The present Danacord set complements a 1994 Italian 2-CD issue on Malko: on Musica Classica (MC 2011/12) from LogicaSiel. While each contains a Dvorak "New World" Symphony, the latter with the Philharmonia (Feb. 1956) is less expansive in scope than the earlier 1948 version with the Danish State Orchestra, an ensemble formed by Emil Holm to accommodate competing musicians for performance time. Malko became principal conductor of the Radio Orchestra around 1930, and he shared the building of the ensemble's discipline with another émigré, Fritz Busch. One of the pieces Malko programmed in his inaugural concert, Capriccio espagnol, appears in a 1947 inscription, and some lovely playing it is. The bulk of the Danish Radio recordings is devoted to Scandinavian and Russian music, with one excursion to Germany, Beethoven's Egmont Overture (1950) in a lithe performance akin to what we expect from Karl Boehm. For real fire from Malko, try his Nielsen's Maskarade Overture from 1947 with its bold rhythmic leaps. Two pieces by Svendsen, Festival polonaise, Op. 12 and Carnival in Paris, Op. 9 were entirely new to me. Having Stravinsky's Suite II (1947), with its teasing hints from Schubert, is a rarity. What remains of the Danish recordings is Tchaikovsky: Capriccio Italein, Op. 45, the Waltz from the C Major Serenade, and the big (Lilac Fairy) waltz from Sleeping Beauty.

The smattering of Russian classics with the Philharmonia is merely a delightful taste of some of the larger fare available, if only EMI or Testament would revive it. Here, we get excerpts from Khachaturian's Gayaneh, Glazounov's Raymonda, Tchaikovsky's Mazeppa, Liadov's little Baba-Yaga, Rimsky's Flight of the Bumble-Bee, and the Hopak from Moussorgsky's Sorochintsky Fair. While I enjoy a good "Sabre Dance" as well as the next guy, I miss the collaborations with Moura Lympany and Witold Malcuzynski, the Ippolitov-Ivanov Caucasian Sketches, the Tchaikovsky Fourth, and the Haydn Symphonies 92 and 100. Whether any of Malko's Grant Park concerts in Chicago was recorded is a mystery to me. Rather than mourn what we do not have, let us support those projects that may spur further endeavor. This is a fine tribute to some rare music and music-making by a relatively overlooked artist.

--Gary Lemco

HANDEL: Concerto Grosso in D Minor, Op. 6, No 10/BRUCKNER: Symphony No 9 in D Minor

Rafael Kubelik conducts Bavarian Radio Symphony Orchestra

Orfeo C550 011B 79:14 (Distrib. Qualiton):

This all D-Minor program originated on 6 June 1985, when the 71-year-old Rafael Kubelik (1914-1996) decided to include works of a similar affect; one can only speculate if Bruckner, like his Baroque predecessor, would have modulated to D Major at the conclusion of his work, had he completed it. Both Kubelik and Furtwaengler favored the middle concertos from Handel's Op. 6: Furtwaengler occasionally programmed No. 5, Klemperer recorded No. 4. Adolf Busch, of course, recorded the entire twelve (with piano continuo) in the 1930's. The third movement, "Air. Lento" in its brise-style 3/2 meter, forms the crux of the music, and Kubelik infuses a religious fervor into its step-like progressions. But no less heated is the ensuing Allegro with concertante violin. Wonderful accenting and a dark color mark the finale, whose D Major peroration still sounds nervous rather than secure.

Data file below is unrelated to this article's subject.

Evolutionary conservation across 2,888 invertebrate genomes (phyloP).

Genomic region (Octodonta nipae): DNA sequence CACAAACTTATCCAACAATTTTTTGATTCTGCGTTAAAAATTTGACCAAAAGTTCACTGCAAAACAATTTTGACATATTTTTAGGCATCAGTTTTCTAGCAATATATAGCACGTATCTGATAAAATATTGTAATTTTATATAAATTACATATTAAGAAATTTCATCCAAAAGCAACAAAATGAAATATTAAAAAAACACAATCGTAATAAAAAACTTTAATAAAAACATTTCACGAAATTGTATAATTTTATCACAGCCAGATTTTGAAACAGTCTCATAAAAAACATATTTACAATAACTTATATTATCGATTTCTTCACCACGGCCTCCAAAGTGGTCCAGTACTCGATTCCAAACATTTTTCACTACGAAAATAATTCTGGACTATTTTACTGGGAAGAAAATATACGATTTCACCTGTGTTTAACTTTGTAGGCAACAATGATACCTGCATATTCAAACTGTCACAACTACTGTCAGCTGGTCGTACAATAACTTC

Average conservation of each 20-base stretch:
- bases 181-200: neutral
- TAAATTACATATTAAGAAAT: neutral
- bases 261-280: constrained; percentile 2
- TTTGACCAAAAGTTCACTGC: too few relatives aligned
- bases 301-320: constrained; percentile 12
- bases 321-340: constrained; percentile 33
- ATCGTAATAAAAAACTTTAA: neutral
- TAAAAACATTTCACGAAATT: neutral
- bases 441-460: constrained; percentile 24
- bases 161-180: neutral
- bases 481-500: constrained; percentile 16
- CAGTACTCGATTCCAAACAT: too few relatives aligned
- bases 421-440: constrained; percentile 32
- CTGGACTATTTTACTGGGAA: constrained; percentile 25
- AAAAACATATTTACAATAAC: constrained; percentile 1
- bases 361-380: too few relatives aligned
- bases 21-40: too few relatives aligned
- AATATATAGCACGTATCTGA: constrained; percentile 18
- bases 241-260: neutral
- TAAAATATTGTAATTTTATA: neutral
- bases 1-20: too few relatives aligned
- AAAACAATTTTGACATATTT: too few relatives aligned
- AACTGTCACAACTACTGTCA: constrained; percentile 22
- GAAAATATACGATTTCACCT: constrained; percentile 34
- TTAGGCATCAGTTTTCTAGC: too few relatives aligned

Few orchestras are so naturally 'Bruckner' ensembles as the Bavarian Radio; the players have been nurtured on this music through Jochum, Keilberth, Knappersbusch, Schuricht and Kubelik innumerable times. Kubelik moves the ambiguous D Minor tonality to the A of the second thematic group with loving care, cellos and violas prominent. The third group, a dark laendler, has the pathos of a by-gone, agrarian world displaced by perilous forces. So, too, the Scherzo lacks any pastoral character and hops between 3/4 and 3/8, a nervous, almost hysterical romp in F-sharp Major. The finale, ceaselessly striving between Tristan's longing and a pacific E Major, carries us along in exalted fashion. Listen to those horns! Intimations of mortality in extraordinary performance and recorded sound. Attend the concert.

--Gary Lemco

Hommage a Rudolf Kempe (1910-1976): MENDELSSOHN: Symphony No. 3 in A Minor, Op. 56 "Scotch"/SCHUBERT: Symphony No. 9 in C Major, D. 944 "The Great"/WAGNER: Prelude to Lohengrin

Rudolf Kempe conducts Staatskapelle Dresden

TAHRA TAH 370-371 51:23; 47:26 (Distrib. Harmonia Mundi):

I recall hearing Rudolf Kempe in concert during the 1969-70 "Visiting Orchestra" series at Carnegie Hall, when he led the Royal Philharmonic in a program that included the Strauss "Four Last Songs" with Heather Harper. Both during the concert and after, in a brief interview in the Green Room, Kempe emanated the undemonstrative, subdued demeanor that hid a depth of intensity to which his musicians responded instinctively. Kempe had risen through the ranks to assume his first conducting assignment: he had been a principal oboe at the Dortmund Opera, and then for the Leipzig Gewandhaus under Paul Schmitz, who needed an assistant for a production of The Marriage of Figaro. By 1949 Kempe had succeeded Joseph Keilberth in Dresden, moving in 1954 to succeed Solti in Munich. In 1955 Kempe became the first German artist to lead the MET after the war, leading a famed Arabella. Kempe assumed the post at the Royal Philharmonic in 1961; by 1963 he likewise succeeded Rosbaud at the Zurich Tonhalle. Kempe had a catholic musical taste, although he generally avoided Baroque repertory. His Richard Strauss cycle for EMI is a monument of its kind. His 1960 Wagner Ring Cycle from Bayreuth has been revived on Melodram, as have many of his individual concerts. A great lover of the Strauss family, Kempe's Viennese excursions (like the "On Holiday" album from Testament) reveal a decidedly Parisian affect. Kempe died 11 May 1976 in Zurich. Karl Richter and Sergiu Celibidache did memorial concerts for him, the latter's playing the Brahms Requiem in 1981.